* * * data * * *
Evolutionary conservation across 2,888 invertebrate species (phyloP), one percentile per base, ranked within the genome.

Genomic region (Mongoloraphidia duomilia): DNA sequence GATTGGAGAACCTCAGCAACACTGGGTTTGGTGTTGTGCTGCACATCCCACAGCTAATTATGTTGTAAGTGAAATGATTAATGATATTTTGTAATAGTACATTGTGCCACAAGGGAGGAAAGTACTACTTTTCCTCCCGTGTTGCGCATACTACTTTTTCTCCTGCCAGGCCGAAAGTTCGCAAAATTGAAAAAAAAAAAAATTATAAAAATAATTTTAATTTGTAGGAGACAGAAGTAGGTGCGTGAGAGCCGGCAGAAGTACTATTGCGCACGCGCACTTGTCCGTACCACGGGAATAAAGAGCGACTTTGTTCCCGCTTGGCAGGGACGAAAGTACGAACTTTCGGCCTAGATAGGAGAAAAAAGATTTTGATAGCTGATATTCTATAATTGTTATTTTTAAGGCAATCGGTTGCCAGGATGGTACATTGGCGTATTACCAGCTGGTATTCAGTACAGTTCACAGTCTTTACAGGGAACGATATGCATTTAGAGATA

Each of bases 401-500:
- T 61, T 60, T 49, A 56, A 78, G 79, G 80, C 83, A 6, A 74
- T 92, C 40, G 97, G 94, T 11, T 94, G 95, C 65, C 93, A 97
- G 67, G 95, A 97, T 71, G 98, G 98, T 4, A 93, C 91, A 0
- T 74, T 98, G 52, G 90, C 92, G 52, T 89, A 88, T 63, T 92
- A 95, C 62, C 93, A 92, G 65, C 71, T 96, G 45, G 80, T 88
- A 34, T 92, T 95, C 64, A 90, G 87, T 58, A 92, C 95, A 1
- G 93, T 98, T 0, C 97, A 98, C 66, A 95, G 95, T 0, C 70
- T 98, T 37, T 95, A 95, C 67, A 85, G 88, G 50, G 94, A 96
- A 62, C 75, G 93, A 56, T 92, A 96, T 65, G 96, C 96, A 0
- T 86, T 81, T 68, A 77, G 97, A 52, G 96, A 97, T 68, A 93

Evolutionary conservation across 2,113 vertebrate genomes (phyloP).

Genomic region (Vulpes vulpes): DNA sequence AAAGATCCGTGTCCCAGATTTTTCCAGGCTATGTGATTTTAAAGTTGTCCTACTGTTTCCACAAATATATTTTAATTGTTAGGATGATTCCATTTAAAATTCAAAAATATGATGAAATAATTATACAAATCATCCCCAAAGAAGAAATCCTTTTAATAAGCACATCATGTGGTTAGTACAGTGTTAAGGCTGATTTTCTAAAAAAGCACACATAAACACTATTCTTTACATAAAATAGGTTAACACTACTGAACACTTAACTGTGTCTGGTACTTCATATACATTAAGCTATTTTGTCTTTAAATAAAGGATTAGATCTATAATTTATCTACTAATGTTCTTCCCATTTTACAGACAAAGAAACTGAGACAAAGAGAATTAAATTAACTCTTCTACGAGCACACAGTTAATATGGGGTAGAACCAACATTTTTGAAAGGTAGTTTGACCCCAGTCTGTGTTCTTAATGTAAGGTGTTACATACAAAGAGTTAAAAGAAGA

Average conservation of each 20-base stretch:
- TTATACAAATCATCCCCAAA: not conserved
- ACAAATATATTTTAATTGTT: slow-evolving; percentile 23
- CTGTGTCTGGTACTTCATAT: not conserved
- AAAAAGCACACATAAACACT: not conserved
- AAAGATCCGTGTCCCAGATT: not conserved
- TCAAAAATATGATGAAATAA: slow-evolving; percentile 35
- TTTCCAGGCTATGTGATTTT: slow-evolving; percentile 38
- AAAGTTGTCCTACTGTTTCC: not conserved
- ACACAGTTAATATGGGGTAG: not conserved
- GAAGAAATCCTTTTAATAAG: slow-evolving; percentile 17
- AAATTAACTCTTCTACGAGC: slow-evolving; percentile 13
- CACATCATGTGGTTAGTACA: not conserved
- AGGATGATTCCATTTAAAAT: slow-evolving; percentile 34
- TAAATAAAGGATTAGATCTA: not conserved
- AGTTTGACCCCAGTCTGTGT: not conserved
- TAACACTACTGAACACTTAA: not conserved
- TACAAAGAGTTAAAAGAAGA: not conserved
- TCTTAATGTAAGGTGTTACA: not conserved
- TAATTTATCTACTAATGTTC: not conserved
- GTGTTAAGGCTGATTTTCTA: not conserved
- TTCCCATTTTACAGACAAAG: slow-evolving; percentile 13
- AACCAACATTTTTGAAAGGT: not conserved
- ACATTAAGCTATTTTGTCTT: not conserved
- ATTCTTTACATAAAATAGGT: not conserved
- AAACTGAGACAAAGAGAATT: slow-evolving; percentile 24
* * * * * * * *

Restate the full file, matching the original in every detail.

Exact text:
Evolutionary conservation across 2,888 invertebrate species (phyloP), one percentile per base, ranked within the genome.

Genomic region (Mongoloraphidia duomilia): DNA sequence GATTGGAGAACCTCAGCAACACTGGGTTTGGTGTTGTGCTGCACATCCCACAGCTAATTATGTTGTAAGTGAAATGATTAATGATATTTTGTAATAGTACATTGTGCCACAAGGGAGGAAAGTACTACTTTTCCTCCCGTGTTGCGCATACTACTTTTTCTCCTGCCAGGCCGAAAGTTCGCAAAATTGAAAAAAAAAAAAATTATAAAAATAATTTTAATTTGTAGGAGACAGAAGTAGGTGCGTGAGAGCCGGCAGAAGTACTATTGCGCACGCGCACTTGTCCGTACCACGGGAATAAAGAGCGACTTTGTTCCCGCTTGGCAGGGACGAAAGTACGAACTTTCGGCCTAGATAGGAGAAAAAAGATTTTGATAGCTGATATTCTATAATTGTTATTTTTAAGGCAATCGGTTGCCAGGATGGTACATTGGCGTATTACCAGCTGGTATTCAGTACAGTTCACAGTCTTTACAGGGAACGATATGCATTTAGAGATA

Each of bases 401-500:
- T 61, T 60, T 49, A 56, A 78, G 79, G 80, C 83, A 6, A 74
- T 92, C 40, G 97, G 94, T 11, T 94, G 95, C 65, C 93, A 97
- G 67, G 95, A 97, T 71, G 98, G 98, T 4, A 93, C 91, A 0
- T 74, T 98, G 52, G 90, C 92, G 52, T 89, A 88, T 63, T 92
- A 95, C 62, C 93, A 92, G 65, C 71, T 96, G 45, G 80, T 88
- A 34, T 92, T 95, C 64, A 90, G 87, T 58, A 92, C 95, A 1
- G 93, T 98, T 0, C 97, A 98, C 66, A 95, G 95, T 0, C 70
- T 98, T 37, T 95, A 95, C 67, A 85, G 88, G 50, G 94, A 96
- A 62, C 75, G 93, A 56, T 92, A 96, T 65, G 96, C 96, A 0
- T 86, T 81, T 68, A 77, G 97, A 52, G 96, A 97, T 68, A 93

Evolutionary conservation across 2,113 vertebrate genomes (phyloP).

Genomic region (Vulpes vulpes): DNA sequence AAAGATCCGTGTCCCAGATTTTTCCAGGCTATGTGATTTTAAAGTTGTCCTACTGTTTCCACAAATATATTTTAATTGTTAGGATGATTCCATTTAAAATTCAAAAATATGATGAAATAATTATACAAATCATCCCCAAAGAAGAAATCCTTTTAATAAGCACATCATGTGGTTAGTACAGTGTTAAGGCTGATTTTCTAAAAAAGCACACATAAACACTATTCTTTACATAAAATAGGTTAACACTACTGAACACTTAACTGTGTCTGGTACTTCATATACATTAAGCTATTTTGTCTTTAAATAAAGGATTAGATCTATAATTTATCTACTAATGTTCTTCCCATTTTACAGACAAAGAAACTGAGACAAAGAGAATTAAATTAACTCTTCTACGAGCACACAGTTAATATGGGGTAGAACCAACATTTTTGAAAGGTAGTTTGACCCCAGTCTGTGTTCTTAATGTAAGGTGTTACATACAAAGAGTTAAAAGAAGA

Average conservation of each 20-base stretch:
- TTATACAAATCATCCCCAAA: not conserved
- ACAAATATATTTTAATTGTT: slow-evolving; percentile 23
- CTGTGTCTGGTACTTCATAT: not conserved
- AAAAAGCACACATAAACACT: not conserved
- AAAGATCCGTGTCCCAGATT: not conserved
- TCAAAAATATGATGAAATAA: slow-evolving; percentile 35
- TTTCCAGGCTATGTGATTTT: slow-evolving; percentile 38
- AAAGTTGTCCTACTGTTTCC: not conserved
- ACACAGTTAATATGGGGTAG: not conserved
- GAAGAAATCCTTTTAATAAG: slow-evolving; percentile 17
- AAATTAACTCTTCTACGAGC: slow-evolving; percentile 13
- CACATCATGTGGTTAGTACA: not conserved
- AGGATGATTCCATTTAAAAT: slow-evolving; percentile 34
- TAAATAAAGGATTAGATCTA: not conserved
- AGTTTGACCCCAGTCTGTGT: not conserved
- TAACACTACTGAACACTTAA: not conserved
- TACAAAGAGTTAAAAGAAGA: not conserved
- TCTTAATGTAAGGTGTTACA: not conserved
- TAATTTATCTACTAATGTTC: not conserved
- GTGTTAAGGCTGATTTTCTA: not conserved
- TTCCCATTTTACAGACAAAG: slow-evolving; percentile 13
- AACCAACATTTTTGAAAGGT: not conserved
- ACATTAAGCTATTTTGTCTT: not conserved
- ATTCTTTACATAAAATAGGT: not conserved
- AAACTGAGACAAAGAGAATT: slow-evolving; percentile 24